Sunday, June 01, 2014

R. Douglas Geivett on the Hiddenness of God

"We cannot foreclose on the question of God’s willingness to disclose himself and his purposes in some concrete, particularized way without first looking into the evidence for the authenticity of an alleged revelation from him; even if a quest for some particular truth of the matter is scandalous by today’s ephemeral standards, It will hardly do to accuse God of hiding from us if we have not sincerely sought him in appropriate ways, or if we have insisted on prescribing for God the conditions under which we would approve a revelation of himself."

—R. Douglas Geivett

[HT: Truthbomb Apologetics]

1. "IS JESUS THE ONLY WAY?" IN JESUS UNDER FIRE, EDS. MICHAEL J. WILKINS AND JP MORELAND (GRAND RAPIDS: ZONDERVAN PUBLISHING HOUSE, 1995), 194.

4 comments :

Steelwheels said...

I like the way Dallas Willard framed this question, he says, "The hiddenness of God in this...is one in which God is not obvious. And that is because he is interested in the will. And this theme - deus absconditus, to use the Latin; everyone needs a little Latin - is an old one in the history of the church. Because God doesn't overwhelm you. God comes in ways that are gentle. And the reason for that is because, if we - if God didn't hide from us, we couldn't hide from him. You see, my knowledge of this thing is not up to where my will is. The basic idea here is that God hides to permit us to hide from him, if we want to. See he's so big, that if he didn't hide, we couldn't hide. You may need to think about that some. Now that's why there is a divine conspiracy. A conspiracy is something that is hidden. God does not overwhelm us. He does not jump down our throats. He remains hidden and available to those who seek him."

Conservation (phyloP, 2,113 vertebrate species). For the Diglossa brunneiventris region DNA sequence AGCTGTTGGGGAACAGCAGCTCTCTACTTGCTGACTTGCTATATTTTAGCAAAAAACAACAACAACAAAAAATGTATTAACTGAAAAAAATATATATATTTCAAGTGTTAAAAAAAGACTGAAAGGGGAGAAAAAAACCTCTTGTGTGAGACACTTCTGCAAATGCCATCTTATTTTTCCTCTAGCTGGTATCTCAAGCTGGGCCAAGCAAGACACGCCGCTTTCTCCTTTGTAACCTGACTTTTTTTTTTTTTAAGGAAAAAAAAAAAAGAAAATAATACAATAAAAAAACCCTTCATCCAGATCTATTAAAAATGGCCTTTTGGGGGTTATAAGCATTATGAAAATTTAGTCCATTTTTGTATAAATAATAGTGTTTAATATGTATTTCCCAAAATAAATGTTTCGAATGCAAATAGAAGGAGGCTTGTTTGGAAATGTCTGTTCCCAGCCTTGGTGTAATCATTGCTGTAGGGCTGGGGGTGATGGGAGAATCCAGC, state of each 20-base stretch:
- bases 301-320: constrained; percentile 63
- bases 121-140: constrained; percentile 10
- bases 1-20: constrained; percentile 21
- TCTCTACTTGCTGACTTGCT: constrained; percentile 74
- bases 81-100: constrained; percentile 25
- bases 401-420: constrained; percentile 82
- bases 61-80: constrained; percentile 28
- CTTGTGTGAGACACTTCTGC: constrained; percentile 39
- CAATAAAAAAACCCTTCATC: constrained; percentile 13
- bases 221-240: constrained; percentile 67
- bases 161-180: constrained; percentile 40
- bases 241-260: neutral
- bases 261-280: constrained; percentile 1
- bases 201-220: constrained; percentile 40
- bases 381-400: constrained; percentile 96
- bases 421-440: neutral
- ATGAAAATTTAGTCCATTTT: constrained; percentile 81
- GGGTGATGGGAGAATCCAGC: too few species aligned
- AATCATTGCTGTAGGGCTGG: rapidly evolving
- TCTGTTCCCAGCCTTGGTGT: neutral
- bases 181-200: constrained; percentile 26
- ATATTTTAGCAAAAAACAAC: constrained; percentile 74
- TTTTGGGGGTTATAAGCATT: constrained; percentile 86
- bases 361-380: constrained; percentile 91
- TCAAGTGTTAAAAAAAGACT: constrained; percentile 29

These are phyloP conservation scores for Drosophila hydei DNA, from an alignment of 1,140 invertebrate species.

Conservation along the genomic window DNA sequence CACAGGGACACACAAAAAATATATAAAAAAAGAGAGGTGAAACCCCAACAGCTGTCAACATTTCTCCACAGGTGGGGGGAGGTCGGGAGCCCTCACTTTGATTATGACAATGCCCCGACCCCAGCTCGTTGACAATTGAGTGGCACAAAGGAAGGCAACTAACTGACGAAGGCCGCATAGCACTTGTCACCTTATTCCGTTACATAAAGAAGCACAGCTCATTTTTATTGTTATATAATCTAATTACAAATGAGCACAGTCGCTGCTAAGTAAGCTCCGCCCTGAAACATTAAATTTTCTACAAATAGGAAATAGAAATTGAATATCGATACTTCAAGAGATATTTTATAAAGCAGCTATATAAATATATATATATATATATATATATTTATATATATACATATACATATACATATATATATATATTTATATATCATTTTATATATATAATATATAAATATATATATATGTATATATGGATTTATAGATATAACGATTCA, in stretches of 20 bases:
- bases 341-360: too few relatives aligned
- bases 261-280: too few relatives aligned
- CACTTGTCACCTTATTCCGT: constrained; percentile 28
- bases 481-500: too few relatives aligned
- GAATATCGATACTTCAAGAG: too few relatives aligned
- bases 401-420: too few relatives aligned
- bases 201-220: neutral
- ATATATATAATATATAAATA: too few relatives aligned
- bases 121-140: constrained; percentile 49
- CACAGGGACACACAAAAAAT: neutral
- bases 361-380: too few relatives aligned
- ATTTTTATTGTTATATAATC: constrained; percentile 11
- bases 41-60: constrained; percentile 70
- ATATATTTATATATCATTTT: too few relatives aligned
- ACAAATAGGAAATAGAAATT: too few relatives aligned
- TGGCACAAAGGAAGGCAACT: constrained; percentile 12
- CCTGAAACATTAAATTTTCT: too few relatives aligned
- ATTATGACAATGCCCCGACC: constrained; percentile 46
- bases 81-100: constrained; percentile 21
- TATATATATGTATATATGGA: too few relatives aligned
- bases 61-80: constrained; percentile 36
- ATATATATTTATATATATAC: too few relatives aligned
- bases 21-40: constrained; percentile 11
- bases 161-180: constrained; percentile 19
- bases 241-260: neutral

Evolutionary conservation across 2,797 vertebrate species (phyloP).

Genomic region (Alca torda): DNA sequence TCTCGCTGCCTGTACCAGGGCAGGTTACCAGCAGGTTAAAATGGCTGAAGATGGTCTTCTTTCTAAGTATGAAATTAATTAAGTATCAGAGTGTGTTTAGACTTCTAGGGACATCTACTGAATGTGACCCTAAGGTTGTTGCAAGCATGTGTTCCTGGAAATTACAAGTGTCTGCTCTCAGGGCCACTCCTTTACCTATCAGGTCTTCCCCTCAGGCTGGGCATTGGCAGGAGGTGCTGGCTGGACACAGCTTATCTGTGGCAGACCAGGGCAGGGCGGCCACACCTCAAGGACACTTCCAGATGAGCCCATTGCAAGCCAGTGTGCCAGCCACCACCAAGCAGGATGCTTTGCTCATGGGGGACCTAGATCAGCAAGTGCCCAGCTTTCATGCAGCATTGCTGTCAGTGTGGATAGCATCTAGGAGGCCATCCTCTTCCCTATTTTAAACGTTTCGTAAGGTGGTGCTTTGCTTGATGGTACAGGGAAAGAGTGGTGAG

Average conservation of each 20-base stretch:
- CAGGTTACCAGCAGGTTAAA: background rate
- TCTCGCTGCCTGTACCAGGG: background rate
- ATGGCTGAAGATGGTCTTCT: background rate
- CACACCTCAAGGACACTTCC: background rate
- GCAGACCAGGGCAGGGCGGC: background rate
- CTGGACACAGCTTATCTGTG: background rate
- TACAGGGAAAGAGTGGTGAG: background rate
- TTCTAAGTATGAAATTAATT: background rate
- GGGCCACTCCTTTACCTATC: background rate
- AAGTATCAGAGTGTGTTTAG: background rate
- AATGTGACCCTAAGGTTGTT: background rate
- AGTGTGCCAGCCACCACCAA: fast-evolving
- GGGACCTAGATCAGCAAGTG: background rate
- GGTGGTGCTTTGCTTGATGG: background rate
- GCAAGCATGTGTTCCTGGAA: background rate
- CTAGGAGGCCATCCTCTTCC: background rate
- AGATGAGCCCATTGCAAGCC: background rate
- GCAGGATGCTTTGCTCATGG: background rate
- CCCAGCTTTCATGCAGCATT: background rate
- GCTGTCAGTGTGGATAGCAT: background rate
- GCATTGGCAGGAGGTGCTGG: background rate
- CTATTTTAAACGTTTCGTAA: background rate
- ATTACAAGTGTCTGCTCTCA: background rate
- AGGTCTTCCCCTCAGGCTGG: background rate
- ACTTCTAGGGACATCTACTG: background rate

Remington B said...

The hiddenness of God is one area where apologists have a very difficult time coming up with answers that make sense. Part of that is due to their theological bent. God's hiddenness simply runs against the grain of what they say God wants and what seems like common sense.

I think Geivett makes a good point: have we looked for God? In other words, the problem isn't necessarily (or wholly) that God is not visible, but, rather, that people are willfully blind.

The other solutions often offered simply don't make sense. Take the one offered by Dallas Willard above. The idea is that if God gave us any more evidence of himself than what we currently have, he would be "overwhelming us" in some inappropriate way and that we have some appropriate need to hide from God. How are we supposed to rationally cash that out? What about someone like Moses who had much more evidence of God than Richard Dawkins. Does Willard's explanation commit us to some odd psychology where everyone who doesn't receive Moses-level revelation simply can't handle it? In what way can't they handle it? What exactly does that mean?

Crude said...

Does Willard's explanation commit us to some odd psychology where everyone who doesn't receive Moses-level revelation simply can't handle it? In what way can't they handle it? What exactly does that mean?

I suppose one way to understand it would be that a God who was constantly displaying His power in obvious and overt ways would get people to submit and believe not necessarily in 'God' but 'In that terrifying powerful thing, whatever it is.' Maybe constantly shows of force and displays of power would provoke believe in something, but not what God wants us to believe in.

Remington B said...

Then will God remain hidden in heaven? Otherwise the saints will believe "in that terrifying powerful thing, whatever it is." Furthermore, if God is revealing himself so much, why would they believe in a terrifying-whatever-it-is?

Traditionally, Christians have believed that saints in heaven are impeccable because they have a clearer vision of God. Willard explanation requires us to turn that entirely on its head: a clearer vision of God is actually harmful to mankind's relationship with him.

Sorry, but it's obvious Willard's route makes absolutely no sense.

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